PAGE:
Tuesday, May 31, 2005

Unemployment figures static for last 30 years in the north of Ireland

Jarlath Kearney:

Catholic women are three and a half times more likely to be unemployed than Protestant women in the North.

We can also reveal, in general, Catholics remain precisely twice as likely to be on the dole queue as Protestants.

The shocking figures are drawn from official British government Labour Force Survey statistics which have been obtained by our sister paper Daily Ireland. The survey was conducted on a quarterly basis for the 12 months between Winter 03/04 and Autumn 2004.

Margins of sampling error – which are consistently greater for the Catholic aggregate – mean that the real disparity could be even worse.

For over 30 years the unemployment differential between Catholics and Protestants has been regarded as a crucial indicator of inequality across the North.

In April 2003 the British government pledged in the Joint Declaration with the Irish government to take effective action which would tackle the unemployment differential "by targeting objective need".

This assurance followed successive fair employment laws introduced in 1976, 1989, 1991 and 1998. Throughout that entire period, the unemployment differential has remained virtually static, with Catholics consistently at least twice as likely to be unemployed.

However when the positive political, social and economic developments of the last decade are taken into account alongside the overall fall in unemployment, the lack of any significant change in the ratio is arguably even more serious. The figures demonstrate that, for Catholic women in particular, the prospects are not improving.

In recent years, British government sponsored researchers have claimed that social factors other than discrimination are responsible for the disparity in the unemployment differential.

However, the startling precision with which such inequality has been maintained remains a source of considerable concern for anti-discrimination campaigners.

The latest figures come just days after the official 2005 deprivation statistics for the North were published.

According to the deprivation statistics, the predominantly nationalist parliamentary constituencies of West Belfast, Foyle and West Tyrone are among the four areas of the North where the highest proportion of deprived people live.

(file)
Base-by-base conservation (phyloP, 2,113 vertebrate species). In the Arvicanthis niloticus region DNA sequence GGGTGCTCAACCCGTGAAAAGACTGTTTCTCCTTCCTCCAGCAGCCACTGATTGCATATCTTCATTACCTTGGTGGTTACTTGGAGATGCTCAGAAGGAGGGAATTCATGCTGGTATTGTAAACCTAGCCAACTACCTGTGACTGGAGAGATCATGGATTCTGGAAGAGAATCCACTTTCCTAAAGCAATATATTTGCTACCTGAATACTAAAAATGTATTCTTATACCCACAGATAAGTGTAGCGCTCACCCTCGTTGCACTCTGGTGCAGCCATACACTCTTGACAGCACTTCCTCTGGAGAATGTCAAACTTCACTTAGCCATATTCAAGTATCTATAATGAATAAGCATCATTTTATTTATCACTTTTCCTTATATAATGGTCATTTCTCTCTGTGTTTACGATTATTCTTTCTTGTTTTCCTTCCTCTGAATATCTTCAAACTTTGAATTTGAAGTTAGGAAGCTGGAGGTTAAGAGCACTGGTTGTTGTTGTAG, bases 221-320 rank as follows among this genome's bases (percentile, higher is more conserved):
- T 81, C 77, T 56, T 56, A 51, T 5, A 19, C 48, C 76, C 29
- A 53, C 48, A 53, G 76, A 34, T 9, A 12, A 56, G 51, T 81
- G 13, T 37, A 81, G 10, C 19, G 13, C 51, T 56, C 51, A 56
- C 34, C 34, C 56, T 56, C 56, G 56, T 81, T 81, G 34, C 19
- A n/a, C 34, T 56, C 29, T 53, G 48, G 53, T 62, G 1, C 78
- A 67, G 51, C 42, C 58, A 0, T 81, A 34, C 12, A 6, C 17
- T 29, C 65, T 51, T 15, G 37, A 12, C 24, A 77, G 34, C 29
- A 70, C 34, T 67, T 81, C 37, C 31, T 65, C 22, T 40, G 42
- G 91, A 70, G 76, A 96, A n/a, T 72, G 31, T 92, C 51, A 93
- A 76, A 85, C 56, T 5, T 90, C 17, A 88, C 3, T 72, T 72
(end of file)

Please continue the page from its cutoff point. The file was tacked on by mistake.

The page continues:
Strongly unionist constituencies of North Down, Strangford, Lagan Valley and South Antrim have the least number of people living in deprived conditions.

A major conference on equality which is taking place tomorrow in Belfast will be addressed by one of North America's most powerful elected politicians, Alan Hevesi.

Mr Hevesi is the financial comptroller for New York state and his office administers the second largest pension fund in America.

In spite of bitter opposition from the British government, Mr Hevesi has remained a determined campaigner for fair employment initiatives in the North, such as the MacBride Principles, throughout his political career.

At a press conference tomorrow morning, Mr Hevesi is expected to make a major investment announcement.

Last Friday Daily Ireland revealed that the British government ban which prevents Irish citizens gaining employment in the North's senior Civil Service will remain in place for at least another 12 months.

An analysis by the Andersonstown News last year concluded that, based on recruitment trends over 30 years, the senior Civil Service could not achieve fair representativeness until at least 2057. At present just one out of every four senior civil servants is Catholic.

In March, Foreign Affairs Minister Dermot Ahern caused considerable disquiet in Northern nationalist political circles when he alleged in a newspaper interview that "the type of discrimination that took place (in the North) in previous decades, all of that has disappeared."

So much for equality in the north of Ireland.

North’s Catholics twice as likely to be jobless as Protestants


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